I have a problem. Each December I write a political New Year's ditty to send to friends and family. I've had a good time with them, even when the news (at least from my perspective) is less than cheery. I get to crib shamelessly from great authors of the past, ruin perfectly good metre with my tuneless ear, and throw in some real groaners. My "Mitchie at the Bat" is considered a classic of the genre, and even last year's dirge-y "Wreck of the Hillary C" induced a small avalanche of comments from the similarly agonized.
But I'm blocked. Eleven months of government by cattle-prod has depleted my mirth supply, so, in a last-minute Hail Mary, I am going to recharge by pivoting to a dispassionate discourse about something we are all passionate about—money. Not Bitcoin, or something esoteric that's way above my humble understanding, but plain old cash—the real stuff, actual specie, as in old coins.
I happen to have a few. Not many, and they don't have much in the way of numismatic value, but they are a treasure trove of history, and history cheers me up. About a dozen assorted coins dating from the late 18th Century to 1892, all from a worn-out purse my grandmother found in her basement catacombs. Among them were some two-cent pieces from the 1860s, a half-dime, an 1803 large penny, a commemorative coin from the Columbian Exposition, and an absolutely exquisite 1826 Capped Bust half-dollar.
To a junkie like me (for history, not necessarily for coins) they are all wonderful. Collectively, they tell a story that starts with 16 states and ends with 44, of powdered wigs and multi-hour speechifying, several wars, horses and stagecoaches, cotton pickers and cotton merchants, the creation of whole new cities out of swamp, and the building of an empire (by whatever means necessary) that stretched across the continent.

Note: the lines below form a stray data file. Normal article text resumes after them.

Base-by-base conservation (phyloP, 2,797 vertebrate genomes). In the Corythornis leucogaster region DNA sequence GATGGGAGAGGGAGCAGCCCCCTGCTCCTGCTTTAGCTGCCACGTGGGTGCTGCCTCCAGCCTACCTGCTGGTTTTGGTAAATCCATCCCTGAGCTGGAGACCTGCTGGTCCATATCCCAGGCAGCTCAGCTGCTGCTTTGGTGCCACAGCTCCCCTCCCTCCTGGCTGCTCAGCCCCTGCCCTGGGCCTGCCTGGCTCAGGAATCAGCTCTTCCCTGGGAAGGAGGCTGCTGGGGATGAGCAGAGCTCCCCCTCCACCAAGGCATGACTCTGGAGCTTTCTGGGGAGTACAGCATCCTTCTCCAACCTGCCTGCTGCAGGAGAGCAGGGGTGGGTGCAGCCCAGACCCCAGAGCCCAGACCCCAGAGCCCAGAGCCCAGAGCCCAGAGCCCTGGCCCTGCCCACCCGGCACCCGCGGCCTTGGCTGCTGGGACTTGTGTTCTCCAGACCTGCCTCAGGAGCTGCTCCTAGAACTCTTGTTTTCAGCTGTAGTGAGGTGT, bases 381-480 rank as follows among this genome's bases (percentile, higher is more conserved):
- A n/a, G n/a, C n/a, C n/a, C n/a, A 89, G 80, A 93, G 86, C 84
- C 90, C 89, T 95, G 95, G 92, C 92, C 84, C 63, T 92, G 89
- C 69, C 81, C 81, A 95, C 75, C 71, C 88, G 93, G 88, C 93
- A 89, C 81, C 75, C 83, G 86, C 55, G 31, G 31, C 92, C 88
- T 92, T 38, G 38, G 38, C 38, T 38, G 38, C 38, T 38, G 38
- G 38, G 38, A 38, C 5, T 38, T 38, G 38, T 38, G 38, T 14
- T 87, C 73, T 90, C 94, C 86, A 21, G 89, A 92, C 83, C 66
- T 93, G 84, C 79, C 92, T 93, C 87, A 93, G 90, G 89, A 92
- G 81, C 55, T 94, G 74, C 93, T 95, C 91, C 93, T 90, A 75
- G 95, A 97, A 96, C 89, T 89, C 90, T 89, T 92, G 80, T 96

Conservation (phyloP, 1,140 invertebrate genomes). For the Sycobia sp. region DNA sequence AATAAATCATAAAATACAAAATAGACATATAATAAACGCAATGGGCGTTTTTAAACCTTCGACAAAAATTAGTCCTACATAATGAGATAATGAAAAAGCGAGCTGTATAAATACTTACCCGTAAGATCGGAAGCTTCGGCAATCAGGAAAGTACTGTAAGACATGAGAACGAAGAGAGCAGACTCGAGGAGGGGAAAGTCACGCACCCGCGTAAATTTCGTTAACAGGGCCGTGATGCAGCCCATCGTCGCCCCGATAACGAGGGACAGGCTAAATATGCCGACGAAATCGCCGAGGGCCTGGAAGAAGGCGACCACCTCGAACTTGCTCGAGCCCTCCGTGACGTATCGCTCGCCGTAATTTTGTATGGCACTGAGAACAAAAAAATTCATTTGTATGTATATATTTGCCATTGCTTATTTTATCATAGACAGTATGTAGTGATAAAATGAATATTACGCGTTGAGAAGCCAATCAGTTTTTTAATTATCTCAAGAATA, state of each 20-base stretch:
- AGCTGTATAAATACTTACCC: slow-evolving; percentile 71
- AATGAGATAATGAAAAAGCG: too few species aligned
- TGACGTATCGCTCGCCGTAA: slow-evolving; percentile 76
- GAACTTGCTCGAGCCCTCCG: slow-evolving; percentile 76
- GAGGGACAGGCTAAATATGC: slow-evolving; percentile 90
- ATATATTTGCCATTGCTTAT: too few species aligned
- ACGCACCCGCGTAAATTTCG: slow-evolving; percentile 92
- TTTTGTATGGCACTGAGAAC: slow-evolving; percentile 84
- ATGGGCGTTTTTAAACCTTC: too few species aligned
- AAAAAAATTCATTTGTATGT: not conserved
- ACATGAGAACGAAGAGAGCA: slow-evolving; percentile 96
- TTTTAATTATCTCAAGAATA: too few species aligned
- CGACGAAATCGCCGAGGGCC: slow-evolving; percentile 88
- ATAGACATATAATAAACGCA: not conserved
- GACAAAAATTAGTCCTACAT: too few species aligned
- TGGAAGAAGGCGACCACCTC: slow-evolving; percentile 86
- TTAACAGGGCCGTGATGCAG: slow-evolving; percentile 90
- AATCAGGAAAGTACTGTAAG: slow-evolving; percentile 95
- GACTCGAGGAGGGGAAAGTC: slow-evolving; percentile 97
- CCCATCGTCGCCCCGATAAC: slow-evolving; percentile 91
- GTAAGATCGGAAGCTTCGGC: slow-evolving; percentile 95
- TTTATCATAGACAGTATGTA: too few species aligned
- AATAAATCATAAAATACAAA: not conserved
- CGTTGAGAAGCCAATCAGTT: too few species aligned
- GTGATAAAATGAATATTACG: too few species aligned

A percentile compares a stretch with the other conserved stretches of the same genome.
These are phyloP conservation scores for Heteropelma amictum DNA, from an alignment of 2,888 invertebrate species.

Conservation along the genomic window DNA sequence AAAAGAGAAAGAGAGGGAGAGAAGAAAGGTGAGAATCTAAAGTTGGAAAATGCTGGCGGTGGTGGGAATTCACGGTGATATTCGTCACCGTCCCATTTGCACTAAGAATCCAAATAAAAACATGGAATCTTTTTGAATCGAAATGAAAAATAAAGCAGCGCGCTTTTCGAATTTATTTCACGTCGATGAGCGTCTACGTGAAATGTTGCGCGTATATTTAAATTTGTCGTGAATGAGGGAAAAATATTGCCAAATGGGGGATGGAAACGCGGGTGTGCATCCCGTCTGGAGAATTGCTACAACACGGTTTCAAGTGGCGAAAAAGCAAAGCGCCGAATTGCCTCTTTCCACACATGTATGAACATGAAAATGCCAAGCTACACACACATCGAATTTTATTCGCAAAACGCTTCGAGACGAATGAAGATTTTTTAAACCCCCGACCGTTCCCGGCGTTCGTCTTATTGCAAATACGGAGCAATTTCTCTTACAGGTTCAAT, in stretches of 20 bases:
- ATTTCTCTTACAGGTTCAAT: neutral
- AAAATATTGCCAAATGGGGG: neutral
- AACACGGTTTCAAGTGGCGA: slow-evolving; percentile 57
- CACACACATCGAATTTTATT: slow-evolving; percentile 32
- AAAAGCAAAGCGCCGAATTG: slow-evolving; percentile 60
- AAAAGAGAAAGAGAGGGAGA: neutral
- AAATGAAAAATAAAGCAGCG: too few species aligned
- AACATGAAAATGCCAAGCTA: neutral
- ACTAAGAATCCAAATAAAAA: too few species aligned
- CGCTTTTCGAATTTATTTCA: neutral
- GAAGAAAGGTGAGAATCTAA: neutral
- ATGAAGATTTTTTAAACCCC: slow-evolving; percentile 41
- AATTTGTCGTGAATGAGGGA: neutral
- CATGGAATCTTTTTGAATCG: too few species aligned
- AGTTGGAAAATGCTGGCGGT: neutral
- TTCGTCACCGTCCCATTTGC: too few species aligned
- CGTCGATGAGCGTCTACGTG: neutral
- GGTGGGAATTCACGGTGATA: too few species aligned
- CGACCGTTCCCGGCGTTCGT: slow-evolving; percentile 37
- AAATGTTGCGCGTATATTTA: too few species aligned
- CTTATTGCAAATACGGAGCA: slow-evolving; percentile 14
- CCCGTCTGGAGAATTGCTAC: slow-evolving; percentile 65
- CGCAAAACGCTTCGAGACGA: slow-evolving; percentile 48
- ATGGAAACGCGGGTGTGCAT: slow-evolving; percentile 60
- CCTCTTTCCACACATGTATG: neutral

I was particularly lucky to have that 1826 half because, while it might have been the least rare, it had more stories to tell than I originally anticipated. It was in unusually good condition, well struck (perhaps early in the year, when the dies were still new) and with a faint patina that enhanced its beauty. Today's pocket change doesn't have much personality, but this half-dollar had elegance and character and craft, and even a little provenance to intrigue. This half had something to say. The design was by John Reich, a German immigrant who arrived here in 1800 (the model was supposedly his "fat German Mistress"). His work was noticed by Thomas Jefferson, who arranged for the US Mint to hire him as an assistant to the Engraver…but first they had to redeem his bond--because Reich came here as a bondsman, owing twenty guineas, to be paid off by working for $1 per week, for two years, for a Philadelphia engraver. Beyond that rather stark reminder that the unalienable rights in the Declaration of Independence allowed for a few business transactions, it also turns out that 1826 was a rather unexpectedly significant year, one that not only had the poetic passings of John Adams and Thomas Jefferson (both on July 4, the 50th Anniversary of the ratification of the Declaration), but a spicy brew of political chaos which included a duel of honor that might have, but didn't, alter the course of American History.
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